Personal Finance 002: Importance of Goal Setting - 2019 Edition

Hello BiggerCashFlow subscribers! 2019 is just around the corner, and I figured, what better time to reflect on 2018 and set new goals for 2019? Soren Kierkegaard, a Danish philosopher once said, "Life can only be understood backwards; but it must be lived forwards."

I personally remind myself of this quote during the turn of a new year. As much as it is important to take action and pushing forward, its equally important to take a moment to pause, look back and smell the roses before you depart again towards your goal. By taking a moment to reflect, you can understand the journey that you took, some of the difficulties or roadblocks you may have encountered, and learn from those mistakes and pivot.

Once you have completed reflecting on your year, be sure to also celebrate your wins with your loved ones and also give yourself credit for progress made. Life, I believe, is more about the journey than the destination, and becoming the best you that you can be. Now lets take a look at how we can set our goals for 2019, and I will share some of my goals and how I plan to accomplish them.

Setting SMART goals:

If you have read some of my blog posts, you will notice I like to use acronyms to remember key details. One in particular I have used since grade school is setting SMART goals. SMART stands for:


SMART goal examples:

Example Goal #1: Plan and execute five real estate webinars this year with 100-plus attendees per event and 80% or higher satisfactory survey response.

This example is specific (five real estate webinars), measurable (number of attendees and satisfaction rate), attainable (the resources are available, requires your time), relevant (useful for scaling your business and promoting your brand) and time-based (within this year).

Example Goal #2: I will receive a promotion at my W-2 job within one year by achieving a 80% realization against my budgeted hours on my projects and receiving a strong rating for two consecutive review periods.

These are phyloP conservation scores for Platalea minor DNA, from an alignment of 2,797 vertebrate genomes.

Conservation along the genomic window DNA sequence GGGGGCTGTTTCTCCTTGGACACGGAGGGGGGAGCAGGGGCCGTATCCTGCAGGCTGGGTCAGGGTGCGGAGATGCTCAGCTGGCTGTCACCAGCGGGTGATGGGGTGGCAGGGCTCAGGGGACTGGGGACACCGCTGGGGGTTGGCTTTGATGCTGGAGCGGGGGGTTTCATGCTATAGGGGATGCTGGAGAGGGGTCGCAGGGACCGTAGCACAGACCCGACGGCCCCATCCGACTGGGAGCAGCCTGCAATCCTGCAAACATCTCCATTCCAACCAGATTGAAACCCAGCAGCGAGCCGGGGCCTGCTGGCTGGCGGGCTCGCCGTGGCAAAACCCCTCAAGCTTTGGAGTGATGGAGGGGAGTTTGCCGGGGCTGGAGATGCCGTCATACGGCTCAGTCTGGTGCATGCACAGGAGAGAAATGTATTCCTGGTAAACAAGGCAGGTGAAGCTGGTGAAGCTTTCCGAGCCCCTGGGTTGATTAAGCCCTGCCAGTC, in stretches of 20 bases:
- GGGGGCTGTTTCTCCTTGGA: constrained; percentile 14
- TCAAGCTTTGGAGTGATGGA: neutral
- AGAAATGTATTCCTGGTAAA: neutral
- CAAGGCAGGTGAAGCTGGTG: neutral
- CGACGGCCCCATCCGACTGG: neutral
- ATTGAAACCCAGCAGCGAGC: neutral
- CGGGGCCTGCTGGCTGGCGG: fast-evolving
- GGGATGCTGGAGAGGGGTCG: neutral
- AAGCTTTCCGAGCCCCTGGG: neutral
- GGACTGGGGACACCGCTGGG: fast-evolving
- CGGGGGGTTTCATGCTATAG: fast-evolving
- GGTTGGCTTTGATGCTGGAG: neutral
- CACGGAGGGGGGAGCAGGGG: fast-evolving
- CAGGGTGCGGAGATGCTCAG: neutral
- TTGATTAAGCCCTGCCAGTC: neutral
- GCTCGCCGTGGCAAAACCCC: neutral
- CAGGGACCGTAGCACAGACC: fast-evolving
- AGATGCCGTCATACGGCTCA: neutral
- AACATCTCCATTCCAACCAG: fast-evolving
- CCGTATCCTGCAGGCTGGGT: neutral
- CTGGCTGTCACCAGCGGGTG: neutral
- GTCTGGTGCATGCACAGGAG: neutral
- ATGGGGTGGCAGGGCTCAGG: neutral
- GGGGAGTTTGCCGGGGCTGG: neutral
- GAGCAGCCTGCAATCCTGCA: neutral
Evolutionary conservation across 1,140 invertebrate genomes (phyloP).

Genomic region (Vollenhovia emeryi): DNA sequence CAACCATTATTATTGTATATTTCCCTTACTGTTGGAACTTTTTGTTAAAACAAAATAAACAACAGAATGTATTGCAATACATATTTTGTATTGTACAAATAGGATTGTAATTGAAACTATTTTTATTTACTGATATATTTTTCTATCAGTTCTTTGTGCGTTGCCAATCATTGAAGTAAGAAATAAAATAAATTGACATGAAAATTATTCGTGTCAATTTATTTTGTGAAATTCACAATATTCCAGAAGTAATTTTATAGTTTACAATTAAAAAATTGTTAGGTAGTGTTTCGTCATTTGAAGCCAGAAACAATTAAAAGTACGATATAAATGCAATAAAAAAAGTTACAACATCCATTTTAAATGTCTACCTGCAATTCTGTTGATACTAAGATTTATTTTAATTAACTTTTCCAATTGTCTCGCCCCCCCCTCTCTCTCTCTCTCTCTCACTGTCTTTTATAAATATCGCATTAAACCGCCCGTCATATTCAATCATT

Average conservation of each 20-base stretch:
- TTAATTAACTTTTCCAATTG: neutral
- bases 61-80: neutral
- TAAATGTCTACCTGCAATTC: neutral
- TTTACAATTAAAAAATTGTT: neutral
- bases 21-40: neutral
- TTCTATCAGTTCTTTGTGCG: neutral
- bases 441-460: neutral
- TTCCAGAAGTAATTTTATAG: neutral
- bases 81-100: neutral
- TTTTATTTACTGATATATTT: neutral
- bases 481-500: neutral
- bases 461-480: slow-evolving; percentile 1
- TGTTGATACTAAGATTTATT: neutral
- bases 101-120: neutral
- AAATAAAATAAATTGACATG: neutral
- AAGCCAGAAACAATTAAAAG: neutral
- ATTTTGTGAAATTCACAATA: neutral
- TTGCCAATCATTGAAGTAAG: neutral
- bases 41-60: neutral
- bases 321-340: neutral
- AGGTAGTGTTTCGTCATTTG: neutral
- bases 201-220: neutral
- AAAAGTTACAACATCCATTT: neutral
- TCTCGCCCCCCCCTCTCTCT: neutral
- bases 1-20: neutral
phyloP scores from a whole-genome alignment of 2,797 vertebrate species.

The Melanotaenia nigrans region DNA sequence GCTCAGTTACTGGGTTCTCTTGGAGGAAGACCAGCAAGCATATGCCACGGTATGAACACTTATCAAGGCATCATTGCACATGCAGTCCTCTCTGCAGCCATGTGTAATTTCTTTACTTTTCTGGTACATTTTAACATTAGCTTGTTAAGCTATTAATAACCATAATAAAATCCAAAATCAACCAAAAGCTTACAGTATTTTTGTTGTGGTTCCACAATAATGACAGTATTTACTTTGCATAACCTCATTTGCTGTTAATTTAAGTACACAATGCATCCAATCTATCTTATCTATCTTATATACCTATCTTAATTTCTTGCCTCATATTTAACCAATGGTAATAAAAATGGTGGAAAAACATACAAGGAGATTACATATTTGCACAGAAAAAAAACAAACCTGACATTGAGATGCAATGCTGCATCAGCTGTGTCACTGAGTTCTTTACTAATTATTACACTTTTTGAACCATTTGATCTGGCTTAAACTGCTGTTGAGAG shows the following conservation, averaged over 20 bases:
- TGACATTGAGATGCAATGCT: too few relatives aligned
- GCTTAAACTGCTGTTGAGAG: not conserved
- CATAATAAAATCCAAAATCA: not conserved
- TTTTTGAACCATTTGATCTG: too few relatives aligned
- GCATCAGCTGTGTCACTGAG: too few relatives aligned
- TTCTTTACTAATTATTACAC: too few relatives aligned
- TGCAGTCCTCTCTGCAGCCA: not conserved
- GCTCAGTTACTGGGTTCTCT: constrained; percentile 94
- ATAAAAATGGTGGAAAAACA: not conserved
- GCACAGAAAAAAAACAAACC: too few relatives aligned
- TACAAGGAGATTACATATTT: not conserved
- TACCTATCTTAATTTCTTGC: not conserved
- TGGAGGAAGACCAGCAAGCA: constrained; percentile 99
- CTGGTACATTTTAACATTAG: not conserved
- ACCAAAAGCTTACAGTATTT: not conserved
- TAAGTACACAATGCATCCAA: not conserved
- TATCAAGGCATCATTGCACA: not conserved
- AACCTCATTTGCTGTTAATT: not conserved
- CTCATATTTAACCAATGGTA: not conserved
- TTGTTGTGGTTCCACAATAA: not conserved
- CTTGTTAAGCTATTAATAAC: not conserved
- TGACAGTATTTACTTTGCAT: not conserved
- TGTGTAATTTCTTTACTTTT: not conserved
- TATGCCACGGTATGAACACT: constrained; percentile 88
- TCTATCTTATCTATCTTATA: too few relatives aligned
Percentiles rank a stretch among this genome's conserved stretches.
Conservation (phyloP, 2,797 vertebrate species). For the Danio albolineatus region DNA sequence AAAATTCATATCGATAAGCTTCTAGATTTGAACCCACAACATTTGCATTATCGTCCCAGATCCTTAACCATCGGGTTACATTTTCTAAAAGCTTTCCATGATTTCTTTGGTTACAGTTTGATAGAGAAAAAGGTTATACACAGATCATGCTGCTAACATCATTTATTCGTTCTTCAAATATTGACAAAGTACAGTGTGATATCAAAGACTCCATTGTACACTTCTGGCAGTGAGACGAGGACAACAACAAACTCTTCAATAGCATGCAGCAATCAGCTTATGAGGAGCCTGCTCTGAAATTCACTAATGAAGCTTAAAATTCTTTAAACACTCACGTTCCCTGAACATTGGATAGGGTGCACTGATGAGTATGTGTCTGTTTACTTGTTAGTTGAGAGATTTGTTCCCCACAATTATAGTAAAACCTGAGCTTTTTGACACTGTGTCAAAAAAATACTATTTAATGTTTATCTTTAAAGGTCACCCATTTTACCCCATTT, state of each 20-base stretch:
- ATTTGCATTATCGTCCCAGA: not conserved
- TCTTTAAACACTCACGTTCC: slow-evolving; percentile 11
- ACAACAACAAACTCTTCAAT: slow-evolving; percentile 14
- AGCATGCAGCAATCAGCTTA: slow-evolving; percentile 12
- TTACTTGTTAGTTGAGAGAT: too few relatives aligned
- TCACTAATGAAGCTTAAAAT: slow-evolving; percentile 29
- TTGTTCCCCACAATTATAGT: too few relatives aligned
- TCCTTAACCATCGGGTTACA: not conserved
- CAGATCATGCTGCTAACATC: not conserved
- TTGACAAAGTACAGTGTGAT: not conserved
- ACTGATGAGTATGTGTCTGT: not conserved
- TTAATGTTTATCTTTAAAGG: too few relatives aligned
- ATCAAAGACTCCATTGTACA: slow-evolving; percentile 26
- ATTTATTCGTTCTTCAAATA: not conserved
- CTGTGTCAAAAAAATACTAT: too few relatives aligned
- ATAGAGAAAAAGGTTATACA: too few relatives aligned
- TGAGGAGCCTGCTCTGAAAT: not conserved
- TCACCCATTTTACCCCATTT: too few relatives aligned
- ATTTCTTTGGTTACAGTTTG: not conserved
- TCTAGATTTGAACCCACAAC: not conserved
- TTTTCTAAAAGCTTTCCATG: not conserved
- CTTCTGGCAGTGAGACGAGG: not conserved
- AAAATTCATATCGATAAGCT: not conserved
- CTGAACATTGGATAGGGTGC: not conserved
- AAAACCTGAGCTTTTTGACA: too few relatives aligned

This example is specific (receive a promotion), measurable (strong rating and 80% realization), attainable (goals and promotion timeline has been discussed with supervisor), relevant (promotion at current job) and time-based (within this year).

Example Goal #3: I will pay off $10,000 of unsecured debt in 2 years by applying at least $500 a month towards the debt principal by reducing my discretionary expenses (clothing, restaurants, entertainment). 

This example is specific (pay off debt), measurable ($500 monthly payments towards reduction of debt), attainable (reducing discretionary expenses), relevant (saving for a rainy day/investment for future) and time-based (within two years).

Step 1: Write down your 2019 goals and objectives

The important thing about taking time to actually write down your goals is that you are more likely to retain that information in your memory. Also, it gives you another chance to remind yourself of "why" you do the things that you do in both business and your personal life.  Goals can be financial/career, spiritual, health-related, relationships, and educational related to name a few.

Step 2: Create a plan of attack

Once you have written down your goals, you have to create a game plan to meet those objectives. This step should be rather simple as you have thought about this while writing the "M" (Measurable) portion of your SMART goal. If you want to stay motivated, you can create small milestones that will give you the added confidence to reach the next level and so forth (snowball method). Break your measurement into smaller pieces (e.g. by project or task) so that it does not seem too arduous

For example, if your goal is to start a real estate podcast with 1000 listeners, you might want to break it into 10 actionable steps:

  1. Think of a podcast theme and name

  2. Research podcast format via online searches and listening to other podcasts

  3. Purchase equipment needed to perform the task

  4. Prepare scripts or outlines for 10 episodes